American racer Brad Funk saw his lock on third place disappear when race officials corrected an earlier scoring error; the Florida Olympic sailor now sits in fourth place, tied on points with 3rd place Julian Salter from Tasmania (AUS).  Fellow Tasmanian Rob Gough rounds out the top 5.  Full results.

 

Injuries, Damage Surprisingly Small After “Scariest Boat Crash I’ve Ever Seen”

 

The first top mark of Race 4 of the Championship was the site of the “scariest boat crash I’ve ever seen,” according to one witness, yet neither of the two sailors involved suffered more than a scratch.  “I was coming in on the port tack layline, ducking a wall of starboard tackers,” explained Tom Offer (GBR).  “Philip [Käsermann] was on starboard, and I think he bore away to let me through just as I was bearing away to go behind him.”  At a closing speed of nearly 40 knots, the bow of Offer’s Exocet moth tore into the Swiss sailor’s wing bar, bringing both boats to a spectacular stop and catapulting both sailors through the air and into the water.  Offer’s royal blue dinghy suffered damage to the bow though was otherwise unharmed. “It’s a bit much to reconstruct the nose right now, and while I’m massively disappointed to end my regatta after such strong results, I’m very happy neither of us was hurt,” Offer said.  Käsermann’s boat was luckier. “I’ve changed the wing bar and will replace the broken boom; I can’t finish my sailing season with a retirement!”  The incident served as a reminder of the skill needed to sail a moth at the very highest level.  “One little misstep at these speeds can be catastrophic,” said Knowles.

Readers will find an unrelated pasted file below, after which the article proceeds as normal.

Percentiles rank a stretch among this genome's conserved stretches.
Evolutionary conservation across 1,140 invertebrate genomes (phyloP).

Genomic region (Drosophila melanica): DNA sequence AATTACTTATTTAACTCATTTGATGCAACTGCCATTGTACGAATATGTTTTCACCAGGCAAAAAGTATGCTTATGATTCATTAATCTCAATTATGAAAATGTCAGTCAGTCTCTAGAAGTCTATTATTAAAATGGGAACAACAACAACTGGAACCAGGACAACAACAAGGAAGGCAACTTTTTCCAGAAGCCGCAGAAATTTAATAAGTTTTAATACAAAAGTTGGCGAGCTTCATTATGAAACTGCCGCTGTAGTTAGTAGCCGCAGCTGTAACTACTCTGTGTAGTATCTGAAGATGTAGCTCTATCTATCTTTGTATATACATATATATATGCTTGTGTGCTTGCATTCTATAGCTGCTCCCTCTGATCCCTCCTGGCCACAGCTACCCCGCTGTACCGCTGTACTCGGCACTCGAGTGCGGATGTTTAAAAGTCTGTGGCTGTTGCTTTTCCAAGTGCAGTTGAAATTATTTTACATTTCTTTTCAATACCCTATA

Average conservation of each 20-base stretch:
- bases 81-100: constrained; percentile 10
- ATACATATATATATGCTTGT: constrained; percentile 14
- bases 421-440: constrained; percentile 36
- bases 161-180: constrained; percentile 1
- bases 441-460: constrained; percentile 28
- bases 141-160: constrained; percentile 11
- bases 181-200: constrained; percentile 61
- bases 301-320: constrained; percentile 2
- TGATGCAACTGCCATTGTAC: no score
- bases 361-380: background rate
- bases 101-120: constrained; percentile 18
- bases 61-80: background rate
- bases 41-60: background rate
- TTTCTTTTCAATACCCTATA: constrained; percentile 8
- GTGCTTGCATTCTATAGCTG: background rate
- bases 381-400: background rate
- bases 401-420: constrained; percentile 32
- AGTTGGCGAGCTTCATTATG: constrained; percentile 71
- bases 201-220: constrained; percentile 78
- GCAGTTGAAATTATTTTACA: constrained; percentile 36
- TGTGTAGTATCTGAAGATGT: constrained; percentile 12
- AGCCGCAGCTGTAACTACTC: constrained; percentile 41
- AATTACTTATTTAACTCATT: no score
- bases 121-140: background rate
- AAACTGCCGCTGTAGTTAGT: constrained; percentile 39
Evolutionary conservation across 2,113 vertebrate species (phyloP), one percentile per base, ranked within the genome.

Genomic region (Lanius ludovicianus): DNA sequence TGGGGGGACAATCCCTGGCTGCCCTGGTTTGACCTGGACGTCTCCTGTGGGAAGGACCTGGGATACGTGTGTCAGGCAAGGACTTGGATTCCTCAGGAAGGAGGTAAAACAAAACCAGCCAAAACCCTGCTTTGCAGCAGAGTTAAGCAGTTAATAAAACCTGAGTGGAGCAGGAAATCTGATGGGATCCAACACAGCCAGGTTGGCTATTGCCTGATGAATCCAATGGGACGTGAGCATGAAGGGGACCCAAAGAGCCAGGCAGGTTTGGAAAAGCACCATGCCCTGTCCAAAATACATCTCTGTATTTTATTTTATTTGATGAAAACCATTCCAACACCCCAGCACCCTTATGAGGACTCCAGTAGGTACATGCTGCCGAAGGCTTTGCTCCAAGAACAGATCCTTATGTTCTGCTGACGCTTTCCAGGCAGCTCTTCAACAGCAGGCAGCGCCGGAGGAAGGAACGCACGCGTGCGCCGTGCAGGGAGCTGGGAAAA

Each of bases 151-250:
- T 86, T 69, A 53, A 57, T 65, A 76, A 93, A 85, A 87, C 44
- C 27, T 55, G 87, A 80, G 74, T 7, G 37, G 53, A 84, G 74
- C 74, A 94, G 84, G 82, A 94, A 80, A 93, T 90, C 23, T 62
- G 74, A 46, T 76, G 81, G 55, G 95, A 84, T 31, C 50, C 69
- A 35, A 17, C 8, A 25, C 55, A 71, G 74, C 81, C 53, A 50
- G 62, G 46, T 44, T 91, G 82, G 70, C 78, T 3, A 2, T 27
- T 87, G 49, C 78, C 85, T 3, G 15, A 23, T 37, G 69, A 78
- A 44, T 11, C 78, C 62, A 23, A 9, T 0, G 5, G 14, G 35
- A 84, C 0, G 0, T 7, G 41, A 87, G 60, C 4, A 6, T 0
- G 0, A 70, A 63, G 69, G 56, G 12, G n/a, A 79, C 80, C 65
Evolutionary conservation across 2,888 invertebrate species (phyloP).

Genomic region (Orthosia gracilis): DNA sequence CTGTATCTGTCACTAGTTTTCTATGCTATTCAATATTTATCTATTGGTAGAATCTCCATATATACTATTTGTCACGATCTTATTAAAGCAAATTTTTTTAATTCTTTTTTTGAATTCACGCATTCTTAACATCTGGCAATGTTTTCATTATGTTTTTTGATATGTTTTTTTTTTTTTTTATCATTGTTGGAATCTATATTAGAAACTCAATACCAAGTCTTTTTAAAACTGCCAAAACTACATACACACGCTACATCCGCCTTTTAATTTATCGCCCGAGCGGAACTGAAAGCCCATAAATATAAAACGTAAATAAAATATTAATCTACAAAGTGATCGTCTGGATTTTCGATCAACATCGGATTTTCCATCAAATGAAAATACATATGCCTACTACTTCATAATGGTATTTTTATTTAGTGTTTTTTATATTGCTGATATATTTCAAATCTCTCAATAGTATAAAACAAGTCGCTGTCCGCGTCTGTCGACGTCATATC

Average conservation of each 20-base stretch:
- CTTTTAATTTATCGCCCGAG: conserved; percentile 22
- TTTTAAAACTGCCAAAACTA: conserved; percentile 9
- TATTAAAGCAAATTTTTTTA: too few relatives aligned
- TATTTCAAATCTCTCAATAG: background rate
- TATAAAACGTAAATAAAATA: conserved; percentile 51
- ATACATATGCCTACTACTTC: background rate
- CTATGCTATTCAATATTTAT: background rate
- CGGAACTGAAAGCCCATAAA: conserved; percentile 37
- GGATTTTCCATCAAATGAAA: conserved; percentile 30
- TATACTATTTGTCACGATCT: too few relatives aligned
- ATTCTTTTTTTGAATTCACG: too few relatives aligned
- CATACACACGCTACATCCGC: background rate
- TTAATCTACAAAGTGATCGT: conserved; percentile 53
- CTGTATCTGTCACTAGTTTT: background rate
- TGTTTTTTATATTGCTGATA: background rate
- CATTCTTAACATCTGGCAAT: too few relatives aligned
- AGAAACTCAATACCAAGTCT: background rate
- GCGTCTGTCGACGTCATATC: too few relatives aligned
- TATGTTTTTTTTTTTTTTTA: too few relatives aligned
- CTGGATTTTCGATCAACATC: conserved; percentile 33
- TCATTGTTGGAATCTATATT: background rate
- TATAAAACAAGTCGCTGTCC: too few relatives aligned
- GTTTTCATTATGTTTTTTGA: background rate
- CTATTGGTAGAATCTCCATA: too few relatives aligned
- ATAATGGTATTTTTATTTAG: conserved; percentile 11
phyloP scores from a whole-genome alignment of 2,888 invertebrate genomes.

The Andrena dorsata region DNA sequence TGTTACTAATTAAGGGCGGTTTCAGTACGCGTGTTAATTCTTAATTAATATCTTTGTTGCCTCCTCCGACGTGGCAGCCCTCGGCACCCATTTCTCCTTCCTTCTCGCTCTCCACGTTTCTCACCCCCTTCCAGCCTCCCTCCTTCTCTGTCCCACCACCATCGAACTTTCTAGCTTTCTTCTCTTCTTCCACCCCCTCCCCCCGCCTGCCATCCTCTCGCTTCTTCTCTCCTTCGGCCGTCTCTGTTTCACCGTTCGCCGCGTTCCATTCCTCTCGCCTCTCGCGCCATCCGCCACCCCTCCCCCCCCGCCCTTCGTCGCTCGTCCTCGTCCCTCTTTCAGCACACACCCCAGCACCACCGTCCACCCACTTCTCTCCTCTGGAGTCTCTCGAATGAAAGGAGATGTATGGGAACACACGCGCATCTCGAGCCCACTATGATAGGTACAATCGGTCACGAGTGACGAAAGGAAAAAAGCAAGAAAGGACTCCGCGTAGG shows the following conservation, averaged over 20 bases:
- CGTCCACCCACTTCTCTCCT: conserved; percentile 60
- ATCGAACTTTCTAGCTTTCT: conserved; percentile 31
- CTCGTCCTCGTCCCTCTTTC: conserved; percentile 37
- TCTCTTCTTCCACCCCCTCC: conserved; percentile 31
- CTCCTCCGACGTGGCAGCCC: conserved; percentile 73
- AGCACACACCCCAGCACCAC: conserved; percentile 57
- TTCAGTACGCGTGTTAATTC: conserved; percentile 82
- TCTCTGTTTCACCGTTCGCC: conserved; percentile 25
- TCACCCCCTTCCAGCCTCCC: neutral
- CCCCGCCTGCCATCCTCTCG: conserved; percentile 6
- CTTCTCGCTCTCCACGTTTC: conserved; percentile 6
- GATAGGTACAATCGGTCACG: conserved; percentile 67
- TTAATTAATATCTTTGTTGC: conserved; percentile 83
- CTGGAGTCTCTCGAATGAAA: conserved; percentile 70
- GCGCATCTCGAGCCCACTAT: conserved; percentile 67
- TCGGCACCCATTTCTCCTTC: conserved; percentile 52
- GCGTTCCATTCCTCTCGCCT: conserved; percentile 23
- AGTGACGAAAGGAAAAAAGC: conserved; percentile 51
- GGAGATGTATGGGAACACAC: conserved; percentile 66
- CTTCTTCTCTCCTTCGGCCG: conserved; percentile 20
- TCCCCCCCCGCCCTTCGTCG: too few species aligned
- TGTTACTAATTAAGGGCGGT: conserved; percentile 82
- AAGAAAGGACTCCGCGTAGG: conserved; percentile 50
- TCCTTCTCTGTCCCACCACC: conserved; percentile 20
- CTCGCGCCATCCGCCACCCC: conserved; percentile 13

Youth America’s Cup Star Wins $1000 “Velocitek Dash For Cash”

 

New Zealand hasn’t sent an army of competitors to this Worlds like their neighbor to the West, but Youth America’s Cup-winning skipper Peter Burling made up for the deficit in numbers with a victory in the annual Velocitek Dash For Cash contest.  After downloading the data from each Velocitek speed-measuring device, Velocitek founder Alec Stewart announced that Burling had reached an incredible 25.0 knots of boatspeed; all in a maximum wind of around 11 knots – and between two races.  “I came in after a race to replace a broken part, and I was definitely in a rush to get back to the start of the next race,” said Burling.  The young Kiwi would start 4 minutes behind the fleet and still finish the race in the top ten.  “We’ve really enjoyed supporting the Moth fleet over the years with the Dash For Cash,” said Stewart.  “The cutting edge technology, incredible efficiency, and simplicity are exactly what Velocitek stands for.”

 

Overall Results After 7 Races (Top 5 Only):

 

1. USA 7: Bora Gulari, Detroit, MI, [16]-1-2-1-3-3-7- ; 17